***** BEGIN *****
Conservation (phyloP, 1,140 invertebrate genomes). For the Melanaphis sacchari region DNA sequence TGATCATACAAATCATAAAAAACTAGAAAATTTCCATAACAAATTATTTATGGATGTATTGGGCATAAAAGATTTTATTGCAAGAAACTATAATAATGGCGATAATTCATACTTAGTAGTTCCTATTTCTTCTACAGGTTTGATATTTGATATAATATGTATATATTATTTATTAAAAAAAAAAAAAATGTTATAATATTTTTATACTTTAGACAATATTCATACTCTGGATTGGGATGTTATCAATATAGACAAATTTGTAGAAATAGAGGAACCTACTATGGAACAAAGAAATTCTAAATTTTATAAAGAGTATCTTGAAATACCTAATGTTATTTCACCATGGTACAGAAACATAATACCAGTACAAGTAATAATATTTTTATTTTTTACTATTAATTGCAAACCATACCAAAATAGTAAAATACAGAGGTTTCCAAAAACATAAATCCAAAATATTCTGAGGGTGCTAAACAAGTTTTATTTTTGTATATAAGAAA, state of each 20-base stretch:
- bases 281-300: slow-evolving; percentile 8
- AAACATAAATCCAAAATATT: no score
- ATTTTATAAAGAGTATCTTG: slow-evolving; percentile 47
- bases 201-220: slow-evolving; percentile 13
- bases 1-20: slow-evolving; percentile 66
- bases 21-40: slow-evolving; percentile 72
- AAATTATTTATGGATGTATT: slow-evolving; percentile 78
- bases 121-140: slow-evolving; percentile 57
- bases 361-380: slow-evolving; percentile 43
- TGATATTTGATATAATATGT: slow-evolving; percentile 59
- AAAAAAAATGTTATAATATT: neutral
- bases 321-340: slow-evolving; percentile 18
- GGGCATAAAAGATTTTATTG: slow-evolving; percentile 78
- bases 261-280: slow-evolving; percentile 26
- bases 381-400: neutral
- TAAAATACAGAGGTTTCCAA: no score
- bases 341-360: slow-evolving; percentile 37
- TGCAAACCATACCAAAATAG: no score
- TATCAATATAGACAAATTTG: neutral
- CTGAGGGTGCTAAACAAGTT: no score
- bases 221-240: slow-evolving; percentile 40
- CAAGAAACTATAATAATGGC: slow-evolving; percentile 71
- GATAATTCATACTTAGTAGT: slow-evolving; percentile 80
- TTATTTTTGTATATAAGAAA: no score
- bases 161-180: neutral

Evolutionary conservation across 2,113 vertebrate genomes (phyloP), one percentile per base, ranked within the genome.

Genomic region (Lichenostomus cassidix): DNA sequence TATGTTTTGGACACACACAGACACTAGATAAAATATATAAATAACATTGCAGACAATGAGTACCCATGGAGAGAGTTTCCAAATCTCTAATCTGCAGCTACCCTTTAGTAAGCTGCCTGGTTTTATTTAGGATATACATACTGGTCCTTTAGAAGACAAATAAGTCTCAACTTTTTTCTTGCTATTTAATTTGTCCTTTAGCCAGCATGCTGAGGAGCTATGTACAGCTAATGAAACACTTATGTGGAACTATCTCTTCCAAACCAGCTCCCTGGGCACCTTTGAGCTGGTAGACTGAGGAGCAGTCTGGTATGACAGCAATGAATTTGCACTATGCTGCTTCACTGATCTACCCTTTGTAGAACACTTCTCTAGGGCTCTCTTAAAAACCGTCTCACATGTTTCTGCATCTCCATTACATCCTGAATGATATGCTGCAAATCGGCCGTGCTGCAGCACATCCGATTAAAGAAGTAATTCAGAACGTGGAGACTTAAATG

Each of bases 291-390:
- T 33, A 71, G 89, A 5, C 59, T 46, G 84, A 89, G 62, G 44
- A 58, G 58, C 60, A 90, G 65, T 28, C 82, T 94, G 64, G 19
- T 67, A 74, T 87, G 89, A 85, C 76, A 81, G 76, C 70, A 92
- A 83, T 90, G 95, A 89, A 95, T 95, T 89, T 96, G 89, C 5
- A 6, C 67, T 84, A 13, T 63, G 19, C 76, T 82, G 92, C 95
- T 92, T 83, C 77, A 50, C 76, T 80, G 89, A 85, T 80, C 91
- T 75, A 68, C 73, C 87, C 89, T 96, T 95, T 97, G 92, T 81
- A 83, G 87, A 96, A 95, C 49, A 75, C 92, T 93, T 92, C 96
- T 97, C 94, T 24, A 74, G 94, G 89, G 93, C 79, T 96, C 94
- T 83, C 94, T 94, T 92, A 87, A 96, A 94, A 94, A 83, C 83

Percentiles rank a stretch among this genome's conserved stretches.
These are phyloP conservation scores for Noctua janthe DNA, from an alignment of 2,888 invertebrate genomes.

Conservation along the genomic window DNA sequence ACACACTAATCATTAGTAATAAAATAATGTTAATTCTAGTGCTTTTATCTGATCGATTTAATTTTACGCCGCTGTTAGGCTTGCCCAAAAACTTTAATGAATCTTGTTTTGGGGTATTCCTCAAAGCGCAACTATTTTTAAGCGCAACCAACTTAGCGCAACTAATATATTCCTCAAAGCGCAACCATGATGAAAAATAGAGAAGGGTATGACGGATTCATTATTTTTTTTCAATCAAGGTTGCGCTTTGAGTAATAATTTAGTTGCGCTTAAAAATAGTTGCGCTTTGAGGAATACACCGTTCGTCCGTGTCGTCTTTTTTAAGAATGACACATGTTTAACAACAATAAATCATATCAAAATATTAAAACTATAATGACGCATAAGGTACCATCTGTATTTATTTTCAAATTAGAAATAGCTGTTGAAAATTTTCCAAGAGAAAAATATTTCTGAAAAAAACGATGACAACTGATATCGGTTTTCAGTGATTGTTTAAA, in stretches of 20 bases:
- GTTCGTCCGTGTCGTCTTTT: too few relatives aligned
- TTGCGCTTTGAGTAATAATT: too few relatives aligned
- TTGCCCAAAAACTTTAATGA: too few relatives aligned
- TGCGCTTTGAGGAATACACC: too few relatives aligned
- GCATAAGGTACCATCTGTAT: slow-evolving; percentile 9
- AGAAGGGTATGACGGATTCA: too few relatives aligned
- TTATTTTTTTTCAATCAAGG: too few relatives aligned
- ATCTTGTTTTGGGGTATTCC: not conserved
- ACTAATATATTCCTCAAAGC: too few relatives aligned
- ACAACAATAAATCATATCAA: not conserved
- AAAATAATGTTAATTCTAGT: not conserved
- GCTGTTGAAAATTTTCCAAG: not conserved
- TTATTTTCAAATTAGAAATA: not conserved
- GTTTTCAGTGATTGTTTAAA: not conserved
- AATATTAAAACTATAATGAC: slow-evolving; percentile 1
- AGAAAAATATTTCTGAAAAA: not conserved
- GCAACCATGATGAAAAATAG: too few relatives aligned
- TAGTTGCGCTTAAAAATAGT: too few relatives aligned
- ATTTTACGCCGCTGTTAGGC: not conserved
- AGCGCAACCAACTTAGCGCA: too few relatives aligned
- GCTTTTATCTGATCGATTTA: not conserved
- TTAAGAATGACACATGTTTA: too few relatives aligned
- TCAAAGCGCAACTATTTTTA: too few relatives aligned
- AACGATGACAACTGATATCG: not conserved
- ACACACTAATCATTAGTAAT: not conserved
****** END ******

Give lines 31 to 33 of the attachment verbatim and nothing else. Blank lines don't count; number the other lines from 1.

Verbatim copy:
- A 58, G 58, C 60, A 90, G 65, T 28, C 82, T 94, G 64, G 19
- T 67, A 74, T 87, G 89, A 85, C 76, A 81, G 76, C 70, A 92
- A 83, T 90, G 95, A 89, A 95, T 95, T 89, T 96, G 89, C 5